Corbin McNeill was a utility company executive poised to receive $18 million in a retirement payment. After consulting several attorneys and tax professionals, McNeill attempted to avoid some of the taxes on his retirement payout by purchasing foreign debt. McNeill established a series of partnerships to which the foreign debt holders transferred their underwater debt instruments and their basis in them, enabling McNeill to claim $20 million in losses.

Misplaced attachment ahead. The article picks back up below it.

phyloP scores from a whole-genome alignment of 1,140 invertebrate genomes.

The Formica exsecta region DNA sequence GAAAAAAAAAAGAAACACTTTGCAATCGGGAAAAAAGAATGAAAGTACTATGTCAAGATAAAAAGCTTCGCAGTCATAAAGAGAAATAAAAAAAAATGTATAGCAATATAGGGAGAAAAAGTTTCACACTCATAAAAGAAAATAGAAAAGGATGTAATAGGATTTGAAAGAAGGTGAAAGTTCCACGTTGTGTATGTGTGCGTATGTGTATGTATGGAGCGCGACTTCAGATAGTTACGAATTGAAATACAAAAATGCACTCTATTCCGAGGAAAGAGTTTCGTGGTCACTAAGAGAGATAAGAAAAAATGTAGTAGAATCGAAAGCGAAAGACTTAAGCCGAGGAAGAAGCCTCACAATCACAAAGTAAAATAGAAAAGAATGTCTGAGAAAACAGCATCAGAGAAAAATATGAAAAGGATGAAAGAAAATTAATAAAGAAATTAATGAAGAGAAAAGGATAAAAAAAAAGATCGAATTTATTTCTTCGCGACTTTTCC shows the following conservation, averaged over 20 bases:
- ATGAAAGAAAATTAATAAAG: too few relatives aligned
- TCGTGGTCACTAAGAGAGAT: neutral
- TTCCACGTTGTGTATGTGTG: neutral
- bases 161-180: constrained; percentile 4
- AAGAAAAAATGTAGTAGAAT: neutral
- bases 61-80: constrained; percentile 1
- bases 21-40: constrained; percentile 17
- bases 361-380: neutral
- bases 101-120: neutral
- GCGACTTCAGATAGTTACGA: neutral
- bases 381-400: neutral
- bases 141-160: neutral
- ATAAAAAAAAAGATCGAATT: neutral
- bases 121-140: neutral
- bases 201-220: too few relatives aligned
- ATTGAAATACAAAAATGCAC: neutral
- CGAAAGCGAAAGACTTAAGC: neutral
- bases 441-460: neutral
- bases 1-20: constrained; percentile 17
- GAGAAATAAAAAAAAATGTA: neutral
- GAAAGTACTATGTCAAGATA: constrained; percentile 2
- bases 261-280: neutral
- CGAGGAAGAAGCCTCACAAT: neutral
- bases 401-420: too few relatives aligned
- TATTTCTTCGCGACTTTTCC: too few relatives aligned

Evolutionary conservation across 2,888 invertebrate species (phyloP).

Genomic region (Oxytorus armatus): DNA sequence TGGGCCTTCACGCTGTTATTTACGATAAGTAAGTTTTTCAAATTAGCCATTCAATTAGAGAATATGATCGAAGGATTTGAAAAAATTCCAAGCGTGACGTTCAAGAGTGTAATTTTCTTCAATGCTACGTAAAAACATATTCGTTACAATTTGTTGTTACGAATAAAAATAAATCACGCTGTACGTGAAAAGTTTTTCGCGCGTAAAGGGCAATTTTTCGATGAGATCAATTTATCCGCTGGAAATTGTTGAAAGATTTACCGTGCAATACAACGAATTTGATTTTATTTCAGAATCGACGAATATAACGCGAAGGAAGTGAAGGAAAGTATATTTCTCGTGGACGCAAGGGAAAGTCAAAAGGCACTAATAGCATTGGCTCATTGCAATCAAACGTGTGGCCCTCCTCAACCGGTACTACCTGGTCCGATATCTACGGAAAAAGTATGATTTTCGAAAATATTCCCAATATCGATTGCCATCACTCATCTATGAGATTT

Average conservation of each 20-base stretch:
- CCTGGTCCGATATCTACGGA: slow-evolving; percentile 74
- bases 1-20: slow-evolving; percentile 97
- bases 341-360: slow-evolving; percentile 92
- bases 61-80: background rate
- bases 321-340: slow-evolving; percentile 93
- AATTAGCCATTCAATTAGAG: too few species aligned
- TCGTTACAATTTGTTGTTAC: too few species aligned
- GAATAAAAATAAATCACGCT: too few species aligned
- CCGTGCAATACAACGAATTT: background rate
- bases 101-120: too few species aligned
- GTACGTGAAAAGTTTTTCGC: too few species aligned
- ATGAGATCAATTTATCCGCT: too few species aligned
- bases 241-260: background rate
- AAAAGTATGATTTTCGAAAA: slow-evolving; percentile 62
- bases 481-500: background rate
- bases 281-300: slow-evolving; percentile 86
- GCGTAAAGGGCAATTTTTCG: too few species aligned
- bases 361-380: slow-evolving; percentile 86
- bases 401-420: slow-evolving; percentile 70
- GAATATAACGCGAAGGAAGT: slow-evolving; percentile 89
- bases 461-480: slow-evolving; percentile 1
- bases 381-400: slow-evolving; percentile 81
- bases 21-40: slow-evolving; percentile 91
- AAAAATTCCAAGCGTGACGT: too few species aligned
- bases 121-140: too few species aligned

The IRS, working under the Tax Equity and Fiscal Responsibility Act of 1982 (TEFRA), first adjusted the tax inequities at the partnership level and assigned an overall penalty. McNeill contested the partnership-level penalty in district court, but the suit was eventually dismissed without prejudice based on the government’s motion. The IRS then assessed partner-level penalties against McNeill. Under TEFRA, each partner must pay the amount demanded by the IRS but may then contest the penalty and assert partner-level defenses. McNeill paid the partner-level penalty imposed by the IRS, then filed suit in Wyoming district court, asserting he had “reasonable cause” for his position and he acted in “good faith.” The district court declined to address McNeill’s partner-level defenses, finding it was precluded from doing so by the dismissal of the partnership-level case.